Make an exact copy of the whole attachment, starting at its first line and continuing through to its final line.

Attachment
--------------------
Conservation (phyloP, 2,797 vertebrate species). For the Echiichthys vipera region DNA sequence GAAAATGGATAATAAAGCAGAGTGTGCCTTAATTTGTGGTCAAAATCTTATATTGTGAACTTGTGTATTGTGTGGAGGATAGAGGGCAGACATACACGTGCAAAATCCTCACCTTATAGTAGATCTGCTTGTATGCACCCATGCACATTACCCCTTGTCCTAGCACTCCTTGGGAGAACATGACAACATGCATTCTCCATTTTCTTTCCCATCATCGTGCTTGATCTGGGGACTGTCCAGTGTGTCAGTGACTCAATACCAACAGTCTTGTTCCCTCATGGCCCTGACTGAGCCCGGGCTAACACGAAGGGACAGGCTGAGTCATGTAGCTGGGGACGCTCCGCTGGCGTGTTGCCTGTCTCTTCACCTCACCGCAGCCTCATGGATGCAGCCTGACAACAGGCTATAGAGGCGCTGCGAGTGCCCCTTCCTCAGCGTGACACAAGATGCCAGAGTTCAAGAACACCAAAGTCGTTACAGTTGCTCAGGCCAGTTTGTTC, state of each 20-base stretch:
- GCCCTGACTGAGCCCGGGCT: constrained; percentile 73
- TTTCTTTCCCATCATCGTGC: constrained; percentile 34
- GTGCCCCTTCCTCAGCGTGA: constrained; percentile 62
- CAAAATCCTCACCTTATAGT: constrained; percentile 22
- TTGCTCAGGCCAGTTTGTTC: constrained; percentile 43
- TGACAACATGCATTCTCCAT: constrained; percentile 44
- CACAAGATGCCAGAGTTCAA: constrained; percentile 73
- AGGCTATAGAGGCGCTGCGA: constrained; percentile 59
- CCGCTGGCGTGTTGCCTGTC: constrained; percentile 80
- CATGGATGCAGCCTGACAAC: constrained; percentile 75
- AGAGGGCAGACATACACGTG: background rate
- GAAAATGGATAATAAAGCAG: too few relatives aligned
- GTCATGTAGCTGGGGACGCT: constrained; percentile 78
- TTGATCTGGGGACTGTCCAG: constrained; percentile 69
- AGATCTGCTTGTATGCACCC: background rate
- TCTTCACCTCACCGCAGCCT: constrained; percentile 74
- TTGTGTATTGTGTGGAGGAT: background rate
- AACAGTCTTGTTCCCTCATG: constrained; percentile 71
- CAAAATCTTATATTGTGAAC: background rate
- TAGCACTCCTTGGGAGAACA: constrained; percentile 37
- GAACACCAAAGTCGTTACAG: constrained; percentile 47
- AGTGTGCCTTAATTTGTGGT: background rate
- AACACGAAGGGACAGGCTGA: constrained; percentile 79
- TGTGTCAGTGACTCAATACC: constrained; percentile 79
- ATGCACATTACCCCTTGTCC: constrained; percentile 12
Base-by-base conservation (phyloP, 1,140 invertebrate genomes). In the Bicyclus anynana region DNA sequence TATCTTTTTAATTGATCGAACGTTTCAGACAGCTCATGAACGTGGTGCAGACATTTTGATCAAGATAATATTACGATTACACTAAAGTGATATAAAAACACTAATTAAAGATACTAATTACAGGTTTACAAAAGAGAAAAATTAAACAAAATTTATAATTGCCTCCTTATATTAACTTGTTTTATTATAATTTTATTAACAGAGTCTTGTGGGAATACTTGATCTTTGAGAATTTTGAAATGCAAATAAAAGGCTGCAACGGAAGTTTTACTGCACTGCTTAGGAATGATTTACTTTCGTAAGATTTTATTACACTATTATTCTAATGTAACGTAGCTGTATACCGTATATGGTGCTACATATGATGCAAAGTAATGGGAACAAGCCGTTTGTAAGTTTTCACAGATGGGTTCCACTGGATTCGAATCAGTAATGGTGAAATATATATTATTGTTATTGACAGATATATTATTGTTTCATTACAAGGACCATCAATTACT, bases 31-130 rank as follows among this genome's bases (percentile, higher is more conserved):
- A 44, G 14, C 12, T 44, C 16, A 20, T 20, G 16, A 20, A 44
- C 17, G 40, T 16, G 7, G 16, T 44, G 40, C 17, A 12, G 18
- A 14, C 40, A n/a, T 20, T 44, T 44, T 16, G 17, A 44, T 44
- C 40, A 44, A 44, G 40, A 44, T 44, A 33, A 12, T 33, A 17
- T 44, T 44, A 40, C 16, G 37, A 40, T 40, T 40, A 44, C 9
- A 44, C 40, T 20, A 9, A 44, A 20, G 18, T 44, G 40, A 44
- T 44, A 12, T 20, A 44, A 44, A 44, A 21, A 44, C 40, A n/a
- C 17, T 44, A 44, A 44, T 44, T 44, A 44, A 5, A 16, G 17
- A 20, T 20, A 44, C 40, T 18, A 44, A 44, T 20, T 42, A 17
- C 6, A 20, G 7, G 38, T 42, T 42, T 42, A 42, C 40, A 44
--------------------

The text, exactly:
Conservation (phyloP, 2,797 vertebrate species). For the Echiichthys vipera region DNA sequence GAAAATGGATAATAAAGCAGAGTGTGCCTTAATTTGTGGTCAAAATCTTATATTGTGAACTTGTGTATTGTGTGGAGGATAGAGGGCAGACATACACGTGCAAAATCCTCACCTTATAGTAGATCTGCTTGTATGCACCCATGCACATTACCCCTTGTCCTAGCACTCCTTGGGAGAACATGACAACATGCATTCTCCATTTTCTTTCCCATCATCGTGCTTGATCTGGGGACTGTCCAGTGTGTCAGTGACTCAATACCAACAGTCTTGTTCCCTCATGGCCCTGACTGAGCCCGGGCTAACACGAAGGGACAGGCTGAGTCATGTAGCTGGGGACGCTCCGCTGGCGTGTTGCCTGTCTCTTCACCTCACCGCAGCCTCATGGATGCAGCCTGACAACAGGCTATAGAGGCGCTGCGAGTGCCCCTTCCTCAGCGTGACACAAGATGCCAGAGTTCAAGAACACCAAAGTCGTTACAGTTGCTCAGGCCAGTTTGTTC, state of each 20-base stretch:
- GCCCTGACTGAGCCCGGGCT: constrained; percentile 73
- TTTCTTTCCCATCATCGTGC: constrained; percentile 34
- GTGCCCCTTCCTCAGCGTGA: constrained; percentile 62
- CAAAATCCTCACCTTATAGT: constrained; percentile 22
- TTGCTCAGGCCAGTTTGTTC: constrained; percentile 43
- TGACAACATGCATTCTCCAT: constrained; percentile 44
- CACAAGATGCCAGAGTTCAA: constrained; percentile 73
- AGGCTATAGAGGCGCTGCGA: constrained; percentile 59
- CCGCTGGCGTGTTGCCTGTC: constrained; percentile 80
- CATGGATGCAGCCTGACAAC: constrained; percentile 75
- AGAGGGCAGACATACACGTG: background rate
- GAAAATGGATAATAAAGCAG: too few relatives aligned
- GTCATGTAGCTGGGGACGCT: constrained; percentile 78
- TTGATCTGGGGACTGTCCAG: constrained; percentile 69
- AGATCTGCTTGTATGCACCC: background rate
- TCTTCACCTCACCGCAGCCT: constrained; percentile 74
- TTGTGTATTGTGTGGAGGAT: background rate
- AACAGTCTTGTTCCCTCATG: constrained; percentile 71
- CAAAATCTTATATTGTGAAC: background rate
- TAGCACTCCTTGGGAGAACA: constrained; percentile 37
- GAACACCAAAGTCGTTACAG: constrained; percentile 47
- AGTGTGCCTTAATTTGTGGT: background rate
- AACACGAAGGGACAGGCTGA: constrained; percentile 79
- TGTGTCAGTGACTCAATACC: constrained; percentile 79
- ATGCACATTACCCCTTGTCC: constrained; percentile 12
Base-by-base conservation (phyloP, 1,140 invertebrate genomes). In the Bicyclus anynana region DNA sequence TATCTTTTTAATTGATCGAACGTTTCAGACAGCTCATGAACGTGGTGCAGACATTTTGATCAAGATAATATTACGATTACACTAAAGTGATATAAAAACACTAATTAAAGATACTAATTACAGGTTTACAAAAGAGAAAAATTAAACAAAATTTATAATTGCCTCCTTATATTAACTTGTTTTATTATAATTTTATTAACAGAGTCTTGTGGGAATACTTGATCTTTGAGAATTTTGAAATGCAAATAAAAGGCTGCAACGGAAGTTTTACTGCACTGCTTAGGAATGATTTACTTTCGTAAGATTTTATTACACTATTATTCTAATGTAACGTAGCTGTATACCGTATATGGTGCTACATATGATGCAAAGTAATGGGAACAAGCCGTTTGTAAGTTTTCACAGATGGGTTCCACTGGATTCGAATCAGTAATGGTGAAATATATATTATTGTTATTGACAGATATATTATTGTTTCATTACAAGGACCATCAATTACT, bases 31-130 rank as follows among this genome's bases (percentile, higher is more conserved):
- A 44, G 14, C 12, T 44, C 16, A 20, T 20, G 16, A 20, A 44
- C 17, G 40, T 16, G 7, G 16, T 44, G 40, C 17, A 12, G 18
- A 14, C 40, A n/a, T 20, T 44, T 44, T 16, G 17, A 44, T 44
- C 40, A 44, A 44, G 40, A 44, T 44, A 33, A 12, T 33, A 17
- T 44, T 44, A 40, C 16, G 37, A 40, T 40, T 40, A 44, C 9
- A 44, C 40, T 20, A 9, A 44, A 20, G 18, T 44, G 40, A 44
- T 44, A 12, T 20, A 44, A 44, A 44, A 21, A 44, C 40, A n/a
- C 17, T 44, A 44, A 44, T 44, T 44, A 44, A 5, A 16, G 17
- A 20, T 20, A 44, C 40, T 18, A 44, A 44, T 20, T 42, A 17
- C 6, A 20, G 7, G 38, T 42, T 42, T 42, A 42, C 40, A 44